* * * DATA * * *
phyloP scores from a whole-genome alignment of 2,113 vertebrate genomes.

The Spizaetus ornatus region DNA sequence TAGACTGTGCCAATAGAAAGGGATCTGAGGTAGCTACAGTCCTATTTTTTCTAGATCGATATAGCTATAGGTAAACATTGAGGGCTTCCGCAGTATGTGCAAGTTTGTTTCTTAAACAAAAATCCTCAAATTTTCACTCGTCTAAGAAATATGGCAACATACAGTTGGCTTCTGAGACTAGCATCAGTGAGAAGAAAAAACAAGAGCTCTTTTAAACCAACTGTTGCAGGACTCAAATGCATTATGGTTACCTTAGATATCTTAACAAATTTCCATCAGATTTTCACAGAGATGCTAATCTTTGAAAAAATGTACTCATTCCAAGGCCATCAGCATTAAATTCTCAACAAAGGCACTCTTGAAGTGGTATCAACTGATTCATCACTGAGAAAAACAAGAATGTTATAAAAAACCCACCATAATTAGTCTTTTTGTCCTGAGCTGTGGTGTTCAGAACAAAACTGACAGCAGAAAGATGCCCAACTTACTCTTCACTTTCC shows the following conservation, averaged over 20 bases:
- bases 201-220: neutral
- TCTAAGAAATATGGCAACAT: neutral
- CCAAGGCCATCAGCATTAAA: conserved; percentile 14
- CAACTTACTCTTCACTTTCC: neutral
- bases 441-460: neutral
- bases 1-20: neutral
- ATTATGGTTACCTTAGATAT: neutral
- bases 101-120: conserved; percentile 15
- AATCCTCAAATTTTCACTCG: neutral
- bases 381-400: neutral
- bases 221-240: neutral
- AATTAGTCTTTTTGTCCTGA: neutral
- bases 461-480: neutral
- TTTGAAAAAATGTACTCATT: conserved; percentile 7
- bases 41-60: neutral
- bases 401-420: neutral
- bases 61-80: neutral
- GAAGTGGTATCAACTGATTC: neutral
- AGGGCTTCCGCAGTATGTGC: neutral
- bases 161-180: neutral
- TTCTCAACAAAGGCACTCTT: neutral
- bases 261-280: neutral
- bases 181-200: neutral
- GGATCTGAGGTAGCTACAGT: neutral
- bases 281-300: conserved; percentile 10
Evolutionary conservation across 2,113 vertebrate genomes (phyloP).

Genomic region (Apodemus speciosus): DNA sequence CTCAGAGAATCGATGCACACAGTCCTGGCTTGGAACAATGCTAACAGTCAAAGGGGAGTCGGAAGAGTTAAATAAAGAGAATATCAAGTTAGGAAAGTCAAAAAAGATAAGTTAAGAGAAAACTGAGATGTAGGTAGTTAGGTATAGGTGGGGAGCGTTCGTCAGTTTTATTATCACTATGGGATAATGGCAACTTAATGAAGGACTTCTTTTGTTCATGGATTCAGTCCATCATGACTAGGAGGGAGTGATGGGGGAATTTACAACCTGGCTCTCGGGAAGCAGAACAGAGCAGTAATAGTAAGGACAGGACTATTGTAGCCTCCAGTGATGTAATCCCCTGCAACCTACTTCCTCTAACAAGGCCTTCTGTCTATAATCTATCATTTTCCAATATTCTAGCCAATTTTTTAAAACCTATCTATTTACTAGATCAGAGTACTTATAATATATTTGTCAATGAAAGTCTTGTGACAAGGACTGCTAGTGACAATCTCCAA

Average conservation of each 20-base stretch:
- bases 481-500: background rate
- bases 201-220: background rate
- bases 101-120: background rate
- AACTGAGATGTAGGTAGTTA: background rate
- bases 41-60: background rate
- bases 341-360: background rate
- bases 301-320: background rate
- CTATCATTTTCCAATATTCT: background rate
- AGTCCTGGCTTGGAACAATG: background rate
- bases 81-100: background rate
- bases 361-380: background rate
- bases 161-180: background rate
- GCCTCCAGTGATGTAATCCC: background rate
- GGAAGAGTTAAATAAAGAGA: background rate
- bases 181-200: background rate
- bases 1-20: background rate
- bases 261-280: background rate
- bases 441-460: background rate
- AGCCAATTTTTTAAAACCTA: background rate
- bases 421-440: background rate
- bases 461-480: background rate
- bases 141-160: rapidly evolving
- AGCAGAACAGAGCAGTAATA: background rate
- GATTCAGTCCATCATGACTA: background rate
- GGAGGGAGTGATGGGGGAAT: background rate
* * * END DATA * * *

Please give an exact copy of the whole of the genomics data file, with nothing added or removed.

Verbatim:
phyloP scores from a whole-genome alignment of 2,113 vertebrate genomes.

The Spizaetus ornatus region DNA sequence TAGACTGTGCCAATAGAAAGGGATCTGAGGTAGCTACAGTCCTATTTTTTCTAGATCGATATAGCTATAGGTAAACATTGAGGGCTTCCGCAGTATGTGCAAGTTTGTTTCTTAAACAAAAATCCTCAAATTTTCACTCGTCTAAGAAATATGGCAACATACAGTTGGCTTCTGAGACTAGCATCAGTGAGAAGAAAAAACAAGAGCTCTTTTAAACCAACTGTTGCAGGACTCAAATGCATTATGGTTACCTTAGATATCTTAACAAATTTCCATCAGATTTTCACAGAGATGCTAATCTTTGAAAAAATGTACTCATTCCAAGGCCATCAGCATTAAATTCTCAACAAAGGCACTCTTGAAGTGGTATCAACTGATTCATCACTGAGAAAAACAAGAATGTTATAAAAAACCCACCATAATTAGTCTTTTTGTCCTGAGCTGTGGTGTTCAGAACAAAACTGACAGCAGAAAGATGCCCAACTTACTCTTCACTTTCC shows the following conservation, averaged over 20 bases:
- bases 201-220: neutral
- TCTAAGAAATATGGCAACAT: neutral
- CCAAGGCCATCAGCATTAAA: conserved; percentile 14
- CAACTTACTCTTCACTTTCC: neutral
- bases 441-460: neutral
- bases 1-20: neutral
- ATTATGGTTACCTTAGATAT: neutral
- bases 101-120: conserved; percentile 15
- AATCCTCAAATTTTCACTCG: neutral
- bases 381-400: neutral
- bases 221-240: neutral
- AATTAGTCTTTTTGTCCTGA: neutral
- bases 461-480: neutral
- TTTGAAAAAATGTACTCATT: conserved; percentile 7
- bases 41-60: neutral
- bases 401-420: neutral
- bases 61-80: neutral
- GAAGTGGTATCAACTGATTC: neutral
- AGGGCTTCCGCAGTATGTGC: neutral
- bases 161-180: neutral
- TTCTCAACAAAGGCACTCTT: neutral
- bases 261-280: neutral
- bases 181-200: neutral
- GGATCTGAGGTAGCTACAGT: neutral
- bases 281-300: conserved; percentile 10
Evolutionary conservation across 2,113 vertebrate genomes (phyloP).

Genomic region (Apodemus speciosus): DNA sequence CTCAGAGAATCGATGCACACAGTCCTGGCTTGGAACAATGCTAACAGTCAAAGGGGAGTCGGAAGAGTTAAATAAAGAGAATATCAAGTTAGGAAAGTCAAAAAAGATAAGTTAAGAGAAAACTGAGATGTAGGTAGTTAGGTATAGGTGGGGAGCGTTCGTCAGTTTTATTATCACTATGGGATAATGGCAACTTAATGAAGGACTTCTTTTGTTCATGGATTCAGTCCATCATGACTAGGAGGGAGTGATGGGGGAATTTACAACCTGGCTCTCGGGAAGCAGAACAGAGCAGTAATAGTAAGGACAGGACTATTGTAGCCTCCAGTGATGTAATCCCCTGCAACCTACTTCCTCTAACAAGGCCTTCTGTCTATAATCTATCATTTTCCAATATTCTAGCCAATTTTTTAAAACCTATCTATTTACTAGATCAGAGTACTTATAATATATTTGTCAATGAAAGTCTTGTGACAAGGACTGCTAGTGACAATCTCCAA

Average conservation of each 20-base stretch:
- bases 481-500: background rate
- bases 201-220: background rate
- bases 101-120: background rate
- AACTGAGATGTAGGTAGTTA: background rate
- bases 41-60: background rate
- bases 341-360: background rate
- bases 301-320: background rate
- CTATCATTTTCCAATATTCT: background rate
- AGTCCTGGCTTGGAACAATG: background rate
- bases 81-100: background rate
- bases 361-380: background rate
- bases 161-180: background rate
- GCCTCCAGTGATGTAATCCC: background rate
- GGAAGAGTTAAATAAAGAGA: background rate
- bases 181-200: background rate
- bases 1-20: background rate
- bases 261-280: background rate
- bases 441-460: background rate
- AGCCAATTTTTTAAAACCTA: background rate
- bases 421-440: background rate
- bases 461-480: background rate
- bases 141-160: rapidly evolving
- AGCAGAACAGAGCAGTAATA: background rate
- GATTCAGTCCATCATGACTA: background rate
- GGAGGGAGTGATGGGGGAAT: background rate